Convex Optimization and MPC

We have been talking a lot lately about implementing model predictive control (MPC) in discrete time. In this final post on the subject (for now), we are going to look at how we can write MPC as a convex optimization problem. We are going to use fast solvers in our codebase to solve MPC as an optimization problem, and so this post is intended to understand how to structure the MPC problem so it is easy to implement in code. We are going to start by discussing what convex optimization is (at a high level) and then work through the math of casting MPC as a convex optimization problem.

What is Convex Optimization?

Convex optimization is such a deep topic that there are entire graduate level courses on the subject, so I am going to make some generalizations here to avoid going into too much detail. Let’s start by considering what a convex function is: it is a function where you can draw a line segment between any two points and the line will always be above the curve, as shown in Figure 1 [1]. A convex function can only have one minimum, which is a key property that we exploit when we optimize these functions [1].

Fig 1
Figure 1 - Source: [2]

Convex optimization focuses on finding ways to minimize convex functions, and many of the solutions are polynomial time algorithms (this is good, algorithms of this order tend to be fast whereas in general finding function optima mathematically can be NP-hard) [3]. The standard form of a convex optimization problem looks like this [3]:

Eqn 1
Equation 1

There may be zero, one or many solutions to this problem [3]. We can use tools like fmincon in MATLAB to perform convex optimization. In the next section, we will talk about how we formulate MPC as a convex optimization problem as given in Equation 1.

Writing MPC as Convex Optimization

When we first encountered MPC, we learned that we needed to optimize some cost function, and that we had to constrain our optimization to account for the dynamics of our system. The problem was that our system dynamics were written in continuous time and it was impossible to write them in the form given for equality constraints shown in Equation 1. Now that we have learned about the discrete time formulation of system dynamics, however, it is possible for us to cast MPC as a convex optimization problem. Let’s start by writing out the basic form of the linear MPC problem in discrete time [4]:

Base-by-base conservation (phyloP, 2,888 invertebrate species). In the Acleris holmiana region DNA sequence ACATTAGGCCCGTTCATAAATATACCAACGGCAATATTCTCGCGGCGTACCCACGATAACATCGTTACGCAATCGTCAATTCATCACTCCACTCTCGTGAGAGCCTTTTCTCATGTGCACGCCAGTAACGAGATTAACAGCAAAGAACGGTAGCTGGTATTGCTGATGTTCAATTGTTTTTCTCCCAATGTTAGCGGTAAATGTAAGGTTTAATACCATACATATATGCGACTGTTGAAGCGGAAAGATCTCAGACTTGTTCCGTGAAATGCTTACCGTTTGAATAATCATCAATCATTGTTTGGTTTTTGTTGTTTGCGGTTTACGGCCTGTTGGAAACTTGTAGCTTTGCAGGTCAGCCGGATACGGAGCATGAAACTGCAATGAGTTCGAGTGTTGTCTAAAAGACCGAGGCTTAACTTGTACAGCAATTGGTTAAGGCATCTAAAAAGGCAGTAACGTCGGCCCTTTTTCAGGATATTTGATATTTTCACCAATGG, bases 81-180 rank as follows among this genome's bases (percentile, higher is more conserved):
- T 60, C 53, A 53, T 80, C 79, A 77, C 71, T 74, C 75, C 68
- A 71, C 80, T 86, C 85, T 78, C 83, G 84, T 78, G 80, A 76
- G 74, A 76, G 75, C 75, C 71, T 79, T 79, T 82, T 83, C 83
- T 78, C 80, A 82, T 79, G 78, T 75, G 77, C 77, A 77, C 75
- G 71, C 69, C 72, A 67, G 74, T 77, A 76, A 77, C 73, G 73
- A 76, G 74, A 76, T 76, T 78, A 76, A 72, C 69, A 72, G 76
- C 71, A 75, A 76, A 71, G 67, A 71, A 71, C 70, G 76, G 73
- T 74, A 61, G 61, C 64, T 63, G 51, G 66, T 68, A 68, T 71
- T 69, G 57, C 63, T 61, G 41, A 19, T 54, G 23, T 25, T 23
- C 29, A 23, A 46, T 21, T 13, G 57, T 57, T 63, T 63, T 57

Eqn 2
Equation 2

The additional terms in the cost function (using matrices M and Q-tilde) add costs for the interaction between the state and the control input (in the case of the M matrix term) and for the terminal cost (in the case of the Q-tilde term). The additional constraints listed below the cost function allow us to define specific conditions we may need to consider for our particular system, such as the system dynamics. Please note that although we are describing the system dynamics in terms of A and B, these matrices are really phi and gamma, the discrete time equivalents of the continuous time matrices A and B.

We need a condensed form of Equation 2 to optimize, one that does not depend on the state at a particular time interval j [4]. Let’s see how we can aggregate the variables in the cost function and constraints into a different representation that only relies on the initial state [4].

We start by writing the variables in the basic form (Equation 2) as vectors or matrices containing values for every time point we are considering [4]. Recall that in MPC we usually optimize over some horizon, so we will need as many entries as we have time points in our horizon. This looks like [4]:

Eqn 3
Equation 3

This new representation will allow us to rewrite the minimization objective as [4]:

Eqn 4
Equation 4

Notice that we can write the matrices A-bar and B-bar as follows [4]:

Eqn 5
Equation 5

Why does this work? This works because, as we compute the values of successive states, we find that they only depend on the control inputs for each time point and the initial value of the state. Let’s see that in action over a few time steps:

Eqn 6
Equation 6

Do you see how the pattern of the coefficients of the terms match what we have in Equation 5 for the A-bar and B-bar matrices? And do you see how, at every time step, we only need the initial state to compute our current state? This pattern now allows us to rewrite the dynamics as [4]:

Eqn 7
Equation 7

Now we can substitute the system dynamics into the minimization objective and the constraints in order to get the following final expression [4]:

Eqn 8
Equation 8

And there we have it, we have now successfully cast the MPC problem as a convex optimization problem in discrete time.


[1] “Convex function.” Wikipedia. Visited 8 Nov 2020.

[2] By Eli Osherovich - Own work, CC BY-SA 3.0, Visited 8 Nov 2020.

[3] “Convex optimization.” Wikipedia. Visited 8 Nov 2020.

[4] Wright, S. J. “Efficient Convex Optimization for Linear MPC” in Handbook of Model Predictive Control, pp. 287-303. 2018. Visited 8 Nov 2020.

Written on November 8, 2020